Eastern Connector panel to meet this afternoon
The main charge of the
Eastern Connector Steering Committee
is to determine whether a road between two of Albemarle County’s urbanized areas is necessary. But, a
recent discussion by the Charlottesville City Council
about transportation priorities may come up during today’s meeting.
Earlier this summer, City Councilor Kevin Lynch told his fellow councilors that he did not think the County was serious about even building the roadway.
“My sense from serving on that committee is that it exists mostly to figure out ways not to build the Eastern Connector,” he said. Lynch went on to recommend that final City approval of the Meadowcreek Parkway should be withheld until an alignment for the road is chosen, and a plan for funding has been put into place.
So far, the County Board of Supervisors has not taken up the City’s request at one of its meetings. But Lynch serves on the Steering Committee, alongside Board Chairman Ken Boyd.
The Metropolitan Planning Organization has identified the Eastern Connector as a potential project in its
UnJAM 2025 Area Mobility Plan
. The road is seen as “a possible alternative to address existing and future traffic volumes on Route 250 East, Route 29 North, and the Route 250 Bypass.”
The current feasibility study is being conducted by the engineering firm
, which is trying to determine whether those future traffic volumes will be enough to justify the construction of a new road to connect the Pantops area with the 29 Corridor in Northern Albemarle County.
“The long range forecast says we’re seeing more interaction between the two areas, but we have few transportation linkages,” said Lewis Grimm, Senior Program Manager for Transportation at PBS&J.
The MPO’s UnJAM plan is designed to “create a balanced, multi-modal transportation network” by making the area’s road system more connected and by making more transportation choices available. Under the MPO’s traffic modeling program, the area’s existing roads are projected to have a failing level of service by 2025, assuming no improvements are made. One of these roads projected to “fail” includes Profitt Road from 29 North to Polo Grounds Road, a two-lane road that will carry a lot of traffic to and from the County’s northern development area.
The Eastern Connector would be designed to address the “significant east to north traffic pattern” that’s expected to increase as the County continues to develop.
As the committee evaluates possible locations for the corridor, they will be investigating potential impacts on natural and cultural resources. How, for instance, would it affect Pen Park? If bridges are necessary, how would the Rivanna watershed be affected?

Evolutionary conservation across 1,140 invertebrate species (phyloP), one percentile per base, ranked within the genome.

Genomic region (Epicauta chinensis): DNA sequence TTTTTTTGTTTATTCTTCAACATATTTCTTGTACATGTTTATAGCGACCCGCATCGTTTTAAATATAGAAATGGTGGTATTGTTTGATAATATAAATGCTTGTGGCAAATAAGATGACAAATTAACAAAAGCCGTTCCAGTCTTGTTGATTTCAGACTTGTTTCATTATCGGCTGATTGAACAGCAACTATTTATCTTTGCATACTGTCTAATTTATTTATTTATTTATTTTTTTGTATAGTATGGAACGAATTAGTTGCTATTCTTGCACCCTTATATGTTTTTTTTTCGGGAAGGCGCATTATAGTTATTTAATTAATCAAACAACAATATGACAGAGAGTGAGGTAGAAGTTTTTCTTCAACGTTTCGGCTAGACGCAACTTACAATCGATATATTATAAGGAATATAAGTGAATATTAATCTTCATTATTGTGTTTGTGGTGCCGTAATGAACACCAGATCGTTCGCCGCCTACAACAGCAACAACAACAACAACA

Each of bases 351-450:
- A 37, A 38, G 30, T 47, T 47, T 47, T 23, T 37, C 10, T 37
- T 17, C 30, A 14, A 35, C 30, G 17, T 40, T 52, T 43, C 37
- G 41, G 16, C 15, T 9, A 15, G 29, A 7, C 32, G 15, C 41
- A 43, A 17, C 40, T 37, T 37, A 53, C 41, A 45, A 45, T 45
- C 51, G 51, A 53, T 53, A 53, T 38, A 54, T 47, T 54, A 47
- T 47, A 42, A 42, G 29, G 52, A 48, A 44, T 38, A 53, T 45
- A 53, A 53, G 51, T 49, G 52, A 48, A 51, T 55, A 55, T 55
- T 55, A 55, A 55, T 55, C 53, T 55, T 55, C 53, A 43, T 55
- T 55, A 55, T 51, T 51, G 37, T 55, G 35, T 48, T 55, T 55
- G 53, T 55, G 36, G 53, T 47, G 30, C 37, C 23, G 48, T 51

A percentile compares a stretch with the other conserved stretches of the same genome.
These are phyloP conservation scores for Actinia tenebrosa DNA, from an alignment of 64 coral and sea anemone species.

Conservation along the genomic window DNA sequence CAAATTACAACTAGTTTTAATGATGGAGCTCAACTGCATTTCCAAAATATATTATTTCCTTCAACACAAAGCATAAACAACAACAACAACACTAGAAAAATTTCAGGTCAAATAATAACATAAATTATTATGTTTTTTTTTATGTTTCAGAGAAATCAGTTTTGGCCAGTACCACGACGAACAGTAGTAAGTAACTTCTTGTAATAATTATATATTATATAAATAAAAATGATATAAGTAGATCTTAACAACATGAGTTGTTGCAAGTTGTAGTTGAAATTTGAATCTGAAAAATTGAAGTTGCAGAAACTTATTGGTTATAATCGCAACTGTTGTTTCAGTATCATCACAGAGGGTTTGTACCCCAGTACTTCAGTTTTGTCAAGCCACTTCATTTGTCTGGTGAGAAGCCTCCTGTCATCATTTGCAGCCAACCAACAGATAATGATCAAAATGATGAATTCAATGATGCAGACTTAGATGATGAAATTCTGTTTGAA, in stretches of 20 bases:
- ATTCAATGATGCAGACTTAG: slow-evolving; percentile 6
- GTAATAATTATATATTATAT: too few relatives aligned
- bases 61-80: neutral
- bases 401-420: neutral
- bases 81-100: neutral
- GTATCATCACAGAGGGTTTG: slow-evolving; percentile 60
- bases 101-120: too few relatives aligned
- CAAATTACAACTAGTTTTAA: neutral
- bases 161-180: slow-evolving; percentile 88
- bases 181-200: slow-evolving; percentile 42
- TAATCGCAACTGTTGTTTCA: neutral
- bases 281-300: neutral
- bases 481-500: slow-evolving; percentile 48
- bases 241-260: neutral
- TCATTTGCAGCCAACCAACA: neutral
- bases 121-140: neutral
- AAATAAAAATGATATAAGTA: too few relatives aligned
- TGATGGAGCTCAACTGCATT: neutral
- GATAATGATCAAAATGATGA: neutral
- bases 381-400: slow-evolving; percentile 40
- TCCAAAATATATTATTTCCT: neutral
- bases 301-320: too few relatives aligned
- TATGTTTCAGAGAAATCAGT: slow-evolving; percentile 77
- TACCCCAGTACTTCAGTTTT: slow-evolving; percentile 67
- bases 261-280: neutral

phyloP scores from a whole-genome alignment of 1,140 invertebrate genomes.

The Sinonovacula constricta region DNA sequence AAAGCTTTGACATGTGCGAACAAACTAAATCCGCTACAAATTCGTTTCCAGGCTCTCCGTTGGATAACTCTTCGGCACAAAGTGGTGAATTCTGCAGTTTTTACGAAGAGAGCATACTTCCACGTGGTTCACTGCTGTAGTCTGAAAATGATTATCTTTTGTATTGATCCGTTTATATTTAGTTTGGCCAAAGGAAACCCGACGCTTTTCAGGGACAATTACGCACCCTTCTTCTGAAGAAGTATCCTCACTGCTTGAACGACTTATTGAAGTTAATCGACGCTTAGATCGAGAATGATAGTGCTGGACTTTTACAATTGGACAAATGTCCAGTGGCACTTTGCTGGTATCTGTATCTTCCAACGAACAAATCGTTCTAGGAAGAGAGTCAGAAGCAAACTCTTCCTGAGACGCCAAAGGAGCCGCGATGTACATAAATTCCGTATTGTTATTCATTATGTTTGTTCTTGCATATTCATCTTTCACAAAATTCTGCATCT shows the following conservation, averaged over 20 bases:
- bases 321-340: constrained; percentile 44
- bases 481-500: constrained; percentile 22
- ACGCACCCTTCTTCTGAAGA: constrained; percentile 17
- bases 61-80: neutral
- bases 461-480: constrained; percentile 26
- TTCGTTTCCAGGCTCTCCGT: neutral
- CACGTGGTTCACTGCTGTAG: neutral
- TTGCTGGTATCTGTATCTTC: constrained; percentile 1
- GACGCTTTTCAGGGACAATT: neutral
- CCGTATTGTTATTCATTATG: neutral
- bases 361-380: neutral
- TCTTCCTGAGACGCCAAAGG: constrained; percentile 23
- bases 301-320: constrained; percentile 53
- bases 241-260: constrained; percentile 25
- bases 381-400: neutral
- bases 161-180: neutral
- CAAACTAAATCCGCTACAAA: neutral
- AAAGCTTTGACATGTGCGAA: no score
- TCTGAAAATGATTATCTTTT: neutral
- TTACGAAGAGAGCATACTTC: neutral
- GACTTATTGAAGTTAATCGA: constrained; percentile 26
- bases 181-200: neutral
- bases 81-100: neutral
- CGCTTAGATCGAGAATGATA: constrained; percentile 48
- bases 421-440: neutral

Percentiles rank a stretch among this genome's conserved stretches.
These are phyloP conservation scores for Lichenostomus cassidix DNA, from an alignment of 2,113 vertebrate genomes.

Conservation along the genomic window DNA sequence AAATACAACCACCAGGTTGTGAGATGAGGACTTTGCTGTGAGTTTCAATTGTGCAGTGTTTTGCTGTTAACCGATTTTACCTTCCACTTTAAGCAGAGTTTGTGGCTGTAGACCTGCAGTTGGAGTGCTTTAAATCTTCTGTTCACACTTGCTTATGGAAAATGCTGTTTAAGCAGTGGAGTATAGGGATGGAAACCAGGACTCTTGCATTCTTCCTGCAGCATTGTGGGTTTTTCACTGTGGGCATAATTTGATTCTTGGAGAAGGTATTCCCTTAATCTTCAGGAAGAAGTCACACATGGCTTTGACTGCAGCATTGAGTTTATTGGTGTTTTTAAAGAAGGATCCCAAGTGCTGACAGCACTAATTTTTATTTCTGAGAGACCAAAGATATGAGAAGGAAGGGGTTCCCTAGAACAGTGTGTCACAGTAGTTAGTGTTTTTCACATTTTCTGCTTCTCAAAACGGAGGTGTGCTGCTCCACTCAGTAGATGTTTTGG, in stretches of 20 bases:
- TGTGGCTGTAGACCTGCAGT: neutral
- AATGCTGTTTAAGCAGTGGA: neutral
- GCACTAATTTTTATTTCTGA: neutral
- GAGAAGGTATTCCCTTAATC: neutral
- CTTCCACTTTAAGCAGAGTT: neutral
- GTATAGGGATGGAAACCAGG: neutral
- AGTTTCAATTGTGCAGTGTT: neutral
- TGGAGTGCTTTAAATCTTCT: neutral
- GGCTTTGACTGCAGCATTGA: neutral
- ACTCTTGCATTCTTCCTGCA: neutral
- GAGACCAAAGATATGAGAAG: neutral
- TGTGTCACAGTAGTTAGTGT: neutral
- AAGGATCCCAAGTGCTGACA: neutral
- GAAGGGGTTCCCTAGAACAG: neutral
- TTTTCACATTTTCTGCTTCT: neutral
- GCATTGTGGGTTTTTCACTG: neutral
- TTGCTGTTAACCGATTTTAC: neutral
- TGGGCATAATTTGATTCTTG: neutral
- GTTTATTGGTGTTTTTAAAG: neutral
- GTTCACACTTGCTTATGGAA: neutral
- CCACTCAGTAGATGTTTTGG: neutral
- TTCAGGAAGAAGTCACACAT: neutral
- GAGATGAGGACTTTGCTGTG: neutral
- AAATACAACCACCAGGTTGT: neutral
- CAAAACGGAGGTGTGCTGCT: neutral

The committee also has to take a look at how the Eastern Connector would fit in to the Albemarle County Comprehensive Plan, as well as the Pantops and Places 29 Master Plans.
They’ll also have to determine what the design speed for the road will be. That will determine how wide the road will be. One thing is for certain – the roadway will be designed with bike lanes and sidewalks.
The road will be built using context-sensitive design, an evolving philosophy to transportation planning which involves blending the roadway into the surrounding environment. “You have to look at the exsiting landscape in which you propose to make the improvements and keep those factors clearly in mind as you go to construction,” said Grimm. “Everything doesn’t have to be designed for 75 miles an hour.”
Detailed engineering issues will not necessarily be fleshed out during the feasibility stage. But, Grimm said questions about the eventual scale and purpose do need to be answered. Should it be an arterial road, or a collector road?
“One of the things we have been hearing is, let’s look at this transportation improvement as being multimodal first,” he said. “Second, how can it link other existing transportation corridors. We very definitely don’t want this thought of as a bypass.”
At today’s meeting, committee members will review public comments made at two information hearings on May 22 and May 24. They’ll also plan for the next public meeting, which is tentatively scheduled for sometime in October.
The corridor study will be finished by next spring. After it is delivered, the County will decide whether to proceed with preliminary engineering, which will involve a more detailed look at the area.
“Any significant project can take a decade to move an idea to a point where it’s actually under construction,” Grimm said.